A lot of ongoing initiatives have been introduced recently from within the geo-spatial Indian industry and by the Government of India. Coupled with the newly emerging areas being targeted for expanding services, the Geospatial sector is poised for an explosive growth within and outside India. The trigger for all this has come from the availability of GIS, GNSS and imagery mapping of Earth from outer space. There also seems to be a consensus within industry sources that this growth will be driven by Big Data, Cloud servers, Internet of Things and Artificial Intelligence.
For all this to happen there has to be a coming together, a merging of technologies which is non-existent today. Each industry segment is secure and knowledgeable within its own sphere. For growth to happen, alliances will need to be formed to enable sharing expertise of one industry segment with another and the creation of joint projects.
The emerging requirements worldwide for smart cities, and more generally, smart technology, necessitate a convergence of different and diverse technologies. Interestingly, there was the re-emergence of the “Digital Twin” which was so eloquently and graphically discussed by MapmyIndia’s Rohan Verma during the full day seminar held on “Map the Future” at Gurgaon in April 2017. It came center-stage once again as the Geospatial World Forum 2018 held at Hyderabad on January 17th, 2018.
Some of the other areas of discussion included the “re-discovering of distributed GIS, analytics, real-time mobility and community engagement with GIS.” With spatial analytics taking priority, it has become necessary for the industry to focus and in a way re-learn. The new nitty-gritty concepts of “the where, the size and shape, the relationship between places, the best locations and paths, the patterns and making predictions” are said to be of paramount importance now.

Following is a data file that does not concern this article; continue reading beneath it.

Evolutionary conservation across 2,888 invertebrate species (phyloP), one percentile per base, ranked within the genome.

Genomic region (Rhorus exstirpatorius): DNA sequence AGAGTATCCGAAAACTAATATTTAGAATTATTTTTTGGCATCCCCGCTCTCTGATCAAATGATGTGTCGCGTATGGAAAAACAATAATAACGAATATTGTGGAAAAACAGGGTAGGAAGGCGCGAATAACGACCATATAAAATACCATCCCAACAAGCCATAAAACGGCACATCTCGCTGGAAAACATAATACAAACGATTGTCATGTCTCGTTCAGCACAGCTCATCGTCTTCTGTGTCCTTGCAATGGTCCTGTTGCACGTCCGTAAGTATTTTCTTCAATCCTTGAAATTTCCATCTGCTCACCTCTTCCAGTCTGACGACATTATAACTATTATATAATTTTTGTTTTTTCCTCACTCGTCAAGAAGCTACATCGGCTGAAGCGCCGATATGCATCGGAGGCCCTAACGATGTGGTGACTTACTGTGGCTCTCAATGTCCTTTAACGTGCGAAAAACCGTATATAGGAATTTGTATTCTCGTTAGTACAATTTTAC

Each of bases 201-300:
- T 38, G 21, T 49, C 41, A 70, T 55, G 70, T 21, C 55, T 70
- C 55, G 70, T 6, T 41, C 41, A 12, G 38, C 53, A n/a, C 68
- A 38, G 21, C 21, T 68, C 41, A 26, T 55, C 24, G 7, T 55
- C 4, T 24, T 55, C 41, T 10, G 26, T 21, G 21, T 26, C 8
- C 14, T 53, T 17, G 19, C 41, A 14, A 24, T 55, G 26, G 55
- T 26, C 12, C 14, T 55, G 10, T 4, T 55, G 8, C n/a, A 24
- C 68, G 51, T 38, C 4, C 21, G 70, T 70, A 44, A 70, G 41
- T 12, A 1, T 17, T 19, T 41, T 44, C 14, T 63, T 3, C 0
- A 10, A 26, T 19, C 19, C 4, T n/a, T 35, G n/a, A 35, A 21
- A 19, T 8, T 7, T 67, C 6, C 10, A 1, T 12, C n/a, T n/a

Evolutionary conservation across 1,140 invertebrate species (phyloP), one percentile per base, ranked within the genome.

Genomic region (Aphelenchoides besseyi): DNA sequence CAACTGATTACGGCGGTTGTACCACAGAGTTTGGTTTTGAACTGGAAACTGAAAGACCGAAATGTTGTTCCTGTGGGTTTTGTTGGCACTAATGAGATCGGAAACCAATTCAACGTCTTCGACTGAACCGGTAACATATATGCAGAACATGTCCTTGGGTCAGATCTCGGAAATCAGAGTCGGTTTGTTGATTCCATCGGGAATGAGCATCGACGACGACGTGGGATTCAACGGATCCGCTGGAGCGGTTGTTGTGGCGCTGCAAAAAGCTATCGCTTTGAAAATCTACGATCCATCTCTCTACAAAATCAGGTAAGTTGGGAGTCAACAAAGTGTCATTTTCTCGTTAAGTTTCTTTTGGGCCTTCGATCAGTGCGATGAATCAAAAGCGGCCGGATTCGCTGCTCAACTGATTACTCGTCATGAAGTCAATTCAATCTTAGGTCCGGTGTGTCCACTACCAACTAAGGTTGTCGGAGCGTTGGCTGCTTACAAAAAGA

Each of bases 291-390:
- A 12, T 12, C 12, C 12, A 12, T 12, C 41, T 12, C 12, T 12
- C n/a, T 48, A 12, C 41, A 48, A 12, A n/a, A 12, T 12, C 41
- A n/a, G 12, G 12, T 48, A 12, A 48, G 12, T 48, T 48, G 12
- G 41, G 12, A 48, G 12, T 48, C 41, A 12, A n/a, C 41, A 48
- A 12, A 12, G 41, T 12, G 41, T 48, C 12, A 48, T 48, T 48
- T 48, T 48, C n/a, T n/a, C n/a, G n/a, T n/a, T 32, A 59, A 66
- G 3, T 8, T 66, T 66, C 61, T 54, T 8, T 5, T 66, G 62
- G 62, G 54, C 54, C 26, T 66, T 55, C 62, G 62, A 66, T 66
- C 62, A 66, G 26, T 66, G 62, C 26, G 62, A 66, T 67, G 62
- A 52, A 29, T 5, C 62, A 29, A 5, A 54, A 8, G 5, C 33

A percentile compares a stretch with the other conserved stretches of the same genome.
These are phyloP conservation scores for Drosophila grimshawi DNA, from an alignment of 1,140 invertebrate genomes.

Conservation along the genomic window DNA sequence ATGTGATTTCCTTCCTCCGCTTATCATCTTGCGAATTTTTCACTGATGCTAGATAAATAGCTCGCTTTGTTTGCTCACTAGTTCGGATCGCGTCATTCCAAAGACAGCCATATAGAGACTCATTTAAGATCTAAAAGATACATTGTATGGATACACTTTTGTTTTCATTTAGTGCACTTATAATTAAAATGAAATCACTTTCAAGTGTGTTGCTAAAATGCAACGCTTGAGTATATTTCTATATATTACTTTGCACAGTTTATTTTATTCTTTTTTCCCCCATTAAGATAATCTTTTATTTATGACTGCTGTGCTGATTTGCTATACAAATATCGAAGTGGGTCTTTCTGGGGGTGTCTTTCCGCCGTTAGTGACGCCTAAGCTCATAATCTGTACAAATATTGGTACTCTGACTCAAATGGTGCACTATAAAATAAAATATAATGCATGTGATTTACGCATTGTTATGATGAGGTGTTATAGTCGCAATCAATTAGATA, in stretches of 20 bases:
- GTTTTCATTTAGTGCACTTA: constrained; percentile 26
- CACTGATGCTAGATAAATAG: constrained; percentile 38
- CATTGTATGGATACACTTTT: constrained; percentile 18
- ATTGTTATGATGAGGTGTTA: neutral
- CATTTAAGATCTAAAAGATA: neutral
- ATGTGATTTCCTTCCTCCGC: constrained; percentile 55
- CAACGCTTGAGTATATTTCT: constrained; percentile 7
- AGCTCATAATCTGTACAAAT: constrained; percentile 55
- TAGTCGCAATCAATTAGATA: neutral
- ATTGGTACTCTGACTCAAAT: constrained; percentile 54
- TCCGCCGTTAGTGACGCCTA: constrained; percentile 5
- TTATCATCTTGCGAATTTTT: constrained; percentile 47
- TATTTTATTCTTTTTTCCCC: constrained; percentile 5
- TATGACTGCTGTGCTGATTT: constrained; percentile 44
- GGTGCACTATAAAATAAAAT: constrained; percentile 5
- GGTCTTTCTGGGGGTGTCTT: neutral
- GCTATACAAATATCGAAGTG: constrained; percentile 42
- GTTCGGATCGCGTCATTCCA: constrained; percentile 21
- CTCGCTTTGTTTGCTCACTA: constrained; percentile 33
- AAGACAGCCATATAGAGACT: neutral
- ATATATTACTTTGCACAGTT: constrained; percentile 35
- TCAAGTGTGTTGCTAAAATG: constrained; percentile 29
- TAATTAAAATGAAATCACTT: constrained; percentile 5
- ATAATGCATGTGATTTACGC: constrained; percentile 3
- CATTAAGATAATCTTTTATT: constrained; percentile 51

It is predicted that the hundreds of billions being generated as revenue by the geospatial segment worldwide are slated for a mega-jump. A continuous growth rate of 13.6% is expected till 2020. The Indian share of this market is expected to be a far larger percentage, based on its nascent stage, than it is today. Increased usage of geospatial technology is expected in segments like BFSI, Construction, Agriculture, where this technology is already being used. Some of the emerging areas demanding penetration are areas like Disaster Management, Forest Cover Imaging, Environment Modelling, Infrastructure and Urban Development, and Identifying and Managing Water Resources.
An interesting insight of the Indian segment of the geospatial industry during the recent World Forum was its focus on improving living conditions of the people of India. Geospatial technology and the tiny percentage of service providers in India still have many industry segments to tap and penetrate. The advantages of the technology lie in its ability to support all these segments in improved cost-effectiveness, increased efficiency and accuracy, greater transparency and better planning, with all these leading to much faster decision making in government and private sectors.
Quite interestingly, subsequent to the Hyderabad meeting held recently, the AGI (Association of Geospatial Industries) signed a Memorandum of Understanding with the EARSC (European Association of Remote Sensing Companies) for increased collaboration between the two. This was signed on the sidelines of the Geospatial World Forum in Hyderabad recently.
As seems evident, alliances are in progress now with the signing of this agreement and the ball has been set rolling for the coming together of technologies.